Elon Musk promises the Model Y will be a "manufacturing revolution."
Last month, Reuters reported that production of the upcoming Tesla Model Y will begin before November 2019 at the company's Fremont factory in California according to two unknown sources. That seemed like a very lofty goal, considering the Model 3's never-ending production issues. Unsurprisingly, production of the electric crossover has now slipped to 2020. During Tesla's Q1 2018 conference call today, Musk denied the original report and said that Tesla aims to start producing the Model Y in "early 2020," as reported by Automotive News.
"The Reuters report is based on nothing," Musk said. "We will not be starting production of Model Y next year. I would say it's probably closer to 24 months from now… [early] 2020 is a more likely prospect." He went on to say that a decision about where the model will be built hasn't been made yet, but it won't be made in Fremont because the plant is "jammed to the gills" and "crazy packed." A new factory location could be announced as soon as the next quarter, but no later than Q4 of this year, according to the CEO. Musk also said the Model Y "is going to be a manufacturing revolution".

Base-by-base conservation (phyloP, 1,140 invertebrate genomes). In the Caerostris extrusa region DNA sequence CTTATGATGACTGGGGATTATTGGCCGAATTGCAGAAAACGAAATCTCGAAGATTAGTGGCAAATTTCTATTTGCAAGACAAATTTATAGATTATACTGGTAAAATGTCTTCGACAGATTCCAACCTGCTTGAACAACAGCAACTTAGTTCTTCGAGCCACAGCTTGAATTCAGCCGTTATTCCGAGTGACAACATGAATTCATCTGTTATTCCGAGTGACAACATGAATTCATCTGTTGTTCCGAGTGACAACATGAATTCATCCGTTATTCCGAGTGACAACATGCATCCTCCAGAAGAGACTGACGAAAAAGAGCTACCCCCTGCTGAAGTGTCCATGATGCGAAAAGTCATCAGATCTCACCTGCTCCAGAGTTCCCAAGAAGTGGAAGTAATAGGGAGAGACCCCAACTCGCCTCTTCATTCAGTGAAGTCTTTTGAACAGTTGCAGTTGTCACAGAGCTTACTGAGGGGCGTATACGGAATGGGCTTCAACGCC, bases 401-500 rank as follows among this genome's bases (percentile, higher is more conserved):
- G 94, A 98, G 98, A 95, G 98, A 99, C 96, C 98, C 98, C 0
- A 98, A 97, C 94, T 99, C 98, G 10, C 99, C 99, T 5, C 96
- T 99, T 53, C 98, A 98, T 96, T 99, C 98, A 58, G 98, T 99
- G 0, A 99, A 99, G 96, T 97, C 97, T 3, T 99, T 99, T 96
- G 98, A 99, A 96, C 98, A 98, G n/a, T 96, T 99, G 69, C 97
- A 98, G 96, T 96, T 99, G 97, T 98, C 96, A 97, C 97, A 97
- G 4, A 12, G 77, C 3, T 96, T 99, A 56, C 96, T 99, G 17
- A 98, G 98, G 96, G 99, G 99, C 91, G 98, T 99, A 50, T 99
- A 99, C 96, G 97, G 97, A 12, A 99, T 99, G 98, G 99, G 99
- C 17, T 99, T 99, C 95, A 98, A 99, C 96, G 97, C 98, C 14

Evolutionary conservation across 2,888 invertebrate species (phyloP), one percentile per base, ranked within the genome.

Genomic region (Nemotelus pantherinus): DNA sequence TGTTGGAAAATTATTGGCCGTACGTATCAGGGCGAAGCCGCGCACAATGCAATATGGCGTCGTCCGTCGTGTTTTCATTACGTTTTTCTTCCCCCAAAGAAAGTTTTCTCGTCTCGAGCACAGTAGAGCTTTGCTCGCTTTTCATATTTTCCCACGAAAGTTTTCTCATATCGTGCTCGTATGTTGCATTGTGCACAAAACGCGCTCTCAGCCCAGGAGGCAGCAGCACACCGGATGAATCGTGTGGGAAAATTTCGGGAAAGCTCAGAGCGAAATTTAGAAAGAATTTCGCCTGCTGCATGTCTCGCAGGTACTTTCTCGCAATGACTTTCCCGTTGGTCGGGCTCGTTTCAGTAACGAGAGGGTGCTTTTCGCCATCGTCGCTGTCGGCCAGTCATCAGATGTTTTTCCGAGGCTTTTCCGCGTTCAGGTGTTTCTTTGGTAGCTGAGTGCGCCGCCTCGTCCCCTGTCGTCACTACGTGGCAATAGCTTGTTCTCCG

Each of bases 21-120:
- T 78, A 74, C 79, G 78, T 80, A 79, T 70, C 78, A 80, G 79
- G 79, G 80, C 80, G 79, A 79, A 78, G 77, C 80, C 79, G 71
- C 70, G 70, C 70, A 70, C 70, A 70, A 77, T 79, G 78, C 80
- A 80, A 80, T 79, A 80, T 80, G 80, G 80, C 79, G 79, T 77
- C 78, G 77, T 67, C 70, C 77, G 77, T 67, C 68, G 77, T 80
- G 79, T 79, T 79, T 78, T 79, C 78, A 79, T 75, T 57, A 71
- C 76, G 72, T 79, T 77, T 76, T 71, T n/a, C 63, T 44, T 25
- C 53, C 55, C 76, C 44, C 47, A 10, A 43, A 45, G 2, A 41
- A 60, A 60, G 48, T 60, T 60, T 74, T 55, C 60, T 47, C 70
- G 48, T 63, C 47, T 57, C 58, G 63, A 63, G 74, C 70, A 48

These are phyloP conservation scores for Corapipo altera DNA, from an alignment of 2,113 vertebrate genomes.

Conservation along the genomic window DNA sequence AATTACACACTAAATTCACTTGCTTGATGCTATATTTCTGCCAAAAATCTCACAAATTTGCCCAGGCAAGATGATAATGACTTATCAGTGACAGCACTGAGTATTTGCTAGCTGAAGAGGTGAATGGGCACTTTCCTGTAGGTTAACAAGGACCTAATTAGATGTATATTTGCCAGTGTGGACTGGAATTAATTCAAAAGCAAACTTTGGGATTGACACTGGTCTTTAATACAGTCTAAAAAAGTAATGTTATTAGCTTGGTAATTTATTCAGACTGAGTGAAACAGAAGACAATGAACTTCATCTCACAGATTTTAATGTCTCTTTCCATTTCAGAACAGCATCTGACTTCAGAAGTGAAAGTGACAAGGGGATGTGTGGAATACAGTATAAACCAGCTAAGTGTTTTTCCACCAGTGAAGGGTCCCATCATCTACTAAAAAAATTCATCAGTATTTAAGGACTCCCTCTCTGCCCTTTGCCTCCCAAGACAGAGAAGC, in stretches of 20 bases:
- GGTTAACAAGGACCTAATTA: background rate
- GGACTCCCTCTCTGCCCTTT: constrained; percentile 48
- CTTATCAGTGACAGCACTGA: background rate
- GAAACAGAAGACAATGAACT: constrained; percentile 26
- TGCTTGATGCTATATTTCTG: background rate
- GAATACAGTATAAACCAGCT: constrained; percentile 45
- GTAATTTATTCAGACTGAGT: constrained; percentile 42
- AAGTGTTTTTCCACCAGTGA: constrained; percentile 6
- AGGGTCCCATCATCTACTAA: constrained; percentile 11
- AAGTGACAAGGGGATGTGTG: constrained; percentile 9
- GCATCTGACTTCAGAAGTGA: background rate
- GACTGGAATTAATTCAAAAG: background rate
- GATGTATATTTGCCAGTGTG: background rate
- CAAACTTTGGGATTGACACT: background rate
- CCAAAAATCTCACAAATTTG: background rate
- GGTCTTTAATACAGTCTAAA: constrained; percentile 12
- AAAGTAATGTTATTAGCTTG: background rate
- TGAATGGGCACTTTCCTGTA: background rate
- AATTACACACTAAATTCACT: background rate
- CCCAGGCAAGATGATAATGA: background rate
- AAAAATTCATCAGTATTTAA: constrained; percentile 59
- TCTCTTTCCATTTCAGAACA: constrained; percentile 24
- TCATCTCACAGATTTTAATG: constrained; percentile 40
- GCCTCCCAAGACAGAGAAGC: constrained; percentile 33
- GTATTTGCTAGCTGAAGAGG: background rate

So far, all we know about the Model Y is that it will be a compact crossover smaller than the Model X with 'Falcon Wing' doors like the current SUV and based on the same platform as the Model 3. During the same call, Musk also revealed Tesla produced 2,270 Model 3s per week last month, far below the 5,000 units per week that Musk believes would bring the company to cash-flow positive. Musk is planning to produce the Model 3 24/7 in the coming months to meet a new ambitious target of 6,000 units per week by the end of June. At the end of the first quarter, there were more than 450,000 reservations for the Model 3.